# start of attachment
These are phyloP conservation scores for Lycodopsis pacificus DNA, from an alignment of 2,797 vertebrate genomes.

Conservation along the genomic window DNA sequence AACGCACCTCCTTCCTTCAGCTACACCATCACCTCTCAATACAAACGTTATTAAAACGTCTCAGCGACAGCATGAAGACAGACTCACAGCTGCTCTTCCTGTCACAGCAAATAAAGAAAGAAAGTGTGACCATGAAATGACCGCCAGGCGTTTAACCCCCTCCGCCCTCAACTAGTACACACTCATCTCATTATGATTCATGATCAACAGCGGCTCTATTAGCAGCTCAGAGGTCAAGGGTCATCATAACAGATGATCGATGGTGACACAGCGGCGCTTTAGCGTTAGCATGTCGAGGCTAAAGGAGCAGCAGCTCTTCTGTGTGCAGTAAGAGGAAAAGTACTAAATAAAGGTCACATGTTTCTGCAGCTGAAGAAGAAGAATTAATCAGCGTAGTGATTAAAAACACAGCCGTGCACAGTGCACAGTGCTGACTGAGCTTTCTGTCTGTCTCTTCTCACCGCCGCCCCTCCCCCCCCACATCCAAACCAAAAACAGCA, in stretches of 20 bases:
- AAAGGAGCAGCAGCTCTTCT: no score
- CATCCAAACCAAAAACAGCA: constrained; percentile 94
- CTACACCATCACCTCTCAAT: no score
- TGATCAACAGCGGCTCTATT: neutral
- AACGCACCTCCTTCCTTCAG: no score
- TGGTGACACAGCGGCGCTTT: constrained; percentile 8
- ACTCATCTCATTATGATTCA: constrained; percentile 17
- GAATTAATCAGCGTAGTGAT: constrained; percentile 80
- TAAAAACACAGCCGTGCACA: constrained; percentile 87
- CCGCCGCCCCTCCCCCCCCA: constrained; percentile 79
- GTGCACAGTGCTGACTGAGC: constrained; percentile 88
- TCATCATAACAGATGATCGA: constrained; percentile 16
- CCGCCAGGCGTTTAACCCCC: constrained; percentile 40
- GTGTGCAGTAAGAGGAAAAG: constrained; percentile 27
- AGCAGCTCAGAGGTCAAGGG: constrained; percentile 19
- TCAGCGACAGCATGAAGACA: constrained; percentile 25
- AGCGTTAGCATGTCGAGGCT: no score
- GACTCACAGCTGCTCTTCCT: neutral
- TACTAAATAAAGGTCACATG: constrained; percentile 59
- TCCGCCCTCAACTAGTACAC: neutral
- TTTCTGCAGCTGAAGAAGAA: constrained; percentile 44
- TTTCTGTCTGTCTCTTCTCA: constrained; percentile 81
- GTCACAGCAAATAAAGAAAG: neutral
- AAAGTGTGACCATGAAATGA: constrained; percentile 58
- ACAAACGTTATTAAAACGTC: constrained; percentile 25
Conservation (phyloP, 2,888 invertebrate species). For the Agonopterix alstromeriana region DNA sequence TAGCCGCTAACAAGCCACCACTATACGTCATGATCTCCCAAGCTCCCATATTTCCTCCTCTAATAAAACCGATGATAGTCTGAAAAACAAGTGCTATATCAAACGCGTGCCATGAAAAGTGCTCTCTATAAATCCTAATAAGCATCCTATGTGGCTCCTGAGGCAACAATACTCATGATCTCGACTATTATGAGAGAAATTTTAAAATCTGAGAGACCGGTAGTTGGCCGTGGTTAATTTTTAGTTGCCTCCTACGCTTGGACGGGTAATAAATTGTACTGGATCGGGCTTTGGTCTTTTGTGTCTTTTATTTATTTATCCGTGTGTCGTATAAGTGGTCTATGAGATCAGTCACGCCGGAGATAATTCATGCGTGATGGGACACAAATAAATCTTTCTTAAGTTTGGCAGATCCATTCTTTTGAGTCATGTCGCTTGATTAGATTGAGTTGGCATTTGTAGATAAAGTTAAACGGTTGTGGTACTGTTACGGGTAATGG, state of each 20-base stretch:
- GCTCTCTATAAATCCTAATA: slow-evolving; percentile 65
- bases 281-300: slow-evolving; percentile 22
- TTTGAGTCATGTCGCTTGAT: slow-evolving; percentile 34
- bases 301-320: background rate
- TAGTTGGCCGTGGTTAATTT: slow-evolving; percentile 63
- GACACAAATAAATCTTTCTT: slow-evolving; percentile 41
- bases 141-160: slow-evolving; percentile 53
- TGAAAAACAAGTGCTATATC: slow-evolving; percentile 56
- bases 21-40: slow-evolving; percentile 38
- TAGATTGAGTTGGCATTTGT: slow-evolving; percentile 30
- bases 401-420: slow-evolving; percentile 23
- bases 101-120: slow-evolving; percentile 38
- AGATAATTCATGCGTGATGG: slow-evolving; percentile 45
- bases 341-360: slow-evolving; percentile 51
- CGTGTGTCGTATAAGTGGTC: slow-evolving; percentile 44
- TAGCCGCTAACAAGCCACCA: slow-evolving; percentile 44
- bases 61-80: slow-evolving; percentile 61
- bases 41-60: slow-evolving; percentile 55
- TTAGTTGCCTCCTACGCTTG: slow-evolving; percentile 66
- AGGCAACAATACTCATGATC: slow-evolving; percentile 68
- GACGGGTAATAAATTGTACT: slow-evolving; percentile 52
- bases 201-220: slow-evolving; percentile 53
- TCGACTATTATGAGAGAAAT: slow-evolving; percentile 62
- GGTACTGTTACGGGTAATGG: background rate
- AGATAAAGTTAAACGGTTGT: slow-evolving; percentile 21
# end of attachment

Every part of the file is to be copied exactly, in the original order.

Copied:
These are phyloP conservation scores for Lycodopsis pacificus DNA, from an alignment of 2,797 vertebrate genomes.

Conservation along the genomic window DNA sequence AACGCACCTCCTTCCTTCAGCTACACCATCACCTCTCAATACAAACGTTATTAAAACGTCTCAGCGACAGCATGAAGACAGACTCACAGCTGCTCTTCCTGTCACAGCAAATAAAGAAAGAAAGTGTGACCATGAAATGACCGCCAGGCGTTTAACCCCCTCCGCCCTCAACTAGTACACACTCATCTCATTATGATTCATGATCAACAGCGGCTCTATTAGCAGCTCAGAGGTCAAGGGTCATCATAACAGATGATCGATGGTGACACAGCGGCGCTTTAGCGTTAGCATGTCGAGGCTAAAGGAGCAGCAGCTCTTCTGTGTGCAGTAAGAGGAAAAGTACTAAATAAAGGTCACATGTTTCTGCAGCTGAAGAAGAAGAATTAATCAGCGTAGTGATTAAAAACACAGCCGTGCACAGTGCACAGTGCTGACTGAGCTTTCTGTCTGTCTCTTCTCACCGCCGCCCCTCCCCCCCCACATCCAAACCAAAAACAGCA, in stretches of 20 bases:
- AAAGGAGCAGCAGCTCTTCT: no score
- CATCCAAACCAAAAACAGCA: constrained; percentile 94
- CTACACCATCACCTCTCAAT: no score
- TGATCAACAGCGGCTCTATT: neutral
- AACGCACCTCCTTCCTTCAG: no score
- TGGTGACACAGCGGCGCTTT: constrained; percentile 8
- ACTCATCTCATTATGATTCA: constrained; percentile 17
- GAATTAATCAGCGTAGTGAT: constrained; percentile 80
- TAAAAACACAGCCGTGCACA: constrained; percentile 87
- CCGCCGCCCCTCCCCCCCCA: constrained; percentile 79
- GTGCACAGTGCTGACTGAGC: constrained; percentile 88
- TCATCATAACAGATGATCGA: constrained; percentile 16
- CCGCCAGGCGTTTAACCCCC: constrained; percentile 40
- GTGTGCAGTAAGAGGAAAAG: constrained; percentile 27
- AGCAGCTCAGAGGTCAAGGG: constrained; percentile 19
- TCAGCGACAGCATGAAGACA: constrained; percentile 25
- AGCGTTAGCATGTCGAGGCT: no score
- GACTCACAGCTGCTCTTCCT: neutral
- TACTAAATAAAGGTCACATG: constrained; percentile 59
- TCCGCCCTCAACTAGTACAC: neutral
- TTTCTGCAGCTGAAGAAGAA: constrained; percentile 44
- TTTCTGTCTGTCTCTTCTCA: constrained; percentile 81
- GTCACAGCAAATAAAGAAAG: neutral
- AAAGTGTGACCATGAAATGA: constrained; percentile 58
- ACAAACGTTATTAAAACGTC: constrained; percentile 25
Conservation (phyloP, 2,888 invertebrate species). For the Agonopterix alstromeriana region DNA sequence TAGCCGCTAACAAGCCACCACTATACGTCATGATCTCCCAAGCTCCCATATTTCCTCCTCTAATAAAACCGATGATAGTCTGAAAAACAAGTGCTATATCAAACGCGTGCCATGAAAAGTGCTCTCTATAAATCCTAATAAGCATCCTATGTGGCTCCTGAGGCAACAATACTCATGATCTCGACTATTATGAGAGAAATTTTAAAATCTGAGAGACCGGTAGTTGGCCGTGGTTAATTTTTAGTTGCCTCCTACGCTTGGACGGGTAATAAATTGTACTGGATCGGGCTTTGGTCTTTTGTGTCTTTTATTTATTTATCCGTGTGTCGTATAAGTGGTCTATGAGATCAGTCACGCCGGAGATAATTCATGCGTGATGGGACACAAATAAATCTTTCTTAAGTTTGGCAGATCCATTCTTTTGAGTCATGTCGCTTGATTAGATTGAGTTGGCATTTGTAGATAAAGTTAAACGGTTGTGGTACTGTTACGGGTAATGG, state of each 20-base stretch:
- GCTCTCTATAAATCCTAATA: slow-evolving; percentile 65
- bases 281-300: slow-evolving; percentile 22
- TTTGAGTCATGTCGCTTGAT: slow-evolving; percentile 34
- bases 301-320: background rate
- TAGTTGGCCGTGGTTAATTT: slow-evolving; percentile 63
- GACACAAATAAATCTTTCTT: slow-evolving; percentile 41
- bases 141-160: slow-evolving; percentile 53
- TGAAAAACAAGTGCTATATC: slow-evolving; percentile 56
- bases 21-40: slow-evolving; percentile 38
- TAGATTGAGTTGGCATTTGT: slow-evolving; percentile 30
- bases 401-420: slow-evolving; percentile 23
- bases 101-120: slow-evolving; percentile 38
- AGATAATTCATGCGTGATGG: slow-evolving; percentile 45
- bases 341-360: slow-evolving; percentile 51
- CGTGTGTCGTATAAGTGGTC: slow-evolving; percentile 44
- TAGCCGCTAACAAGCCACCA: slow-evolving; percentile 44
- bases 61-80: slow-evolving; percentile 61
- bases 41-60: slow-evolving; percentile 55
- TTAGTTGCCTCCTACGCTTG: slow-evolving; percentile 66
- AGGCAACAATACTCATGATC: slow-evolving; percentile 68
- GACGGGTAATAAATTGTACT: slow-evolving; percentile 52
- bases 201-220: slow-evolving; percentile 53
- TCGACTATTATGAGAGAAAT: slow-evolving; percentile 62
- GGTACTGTTACGGGTAATGG: background rate
- AGATAAAGTTAAACGGTTGT: slow-evolving; percentile 21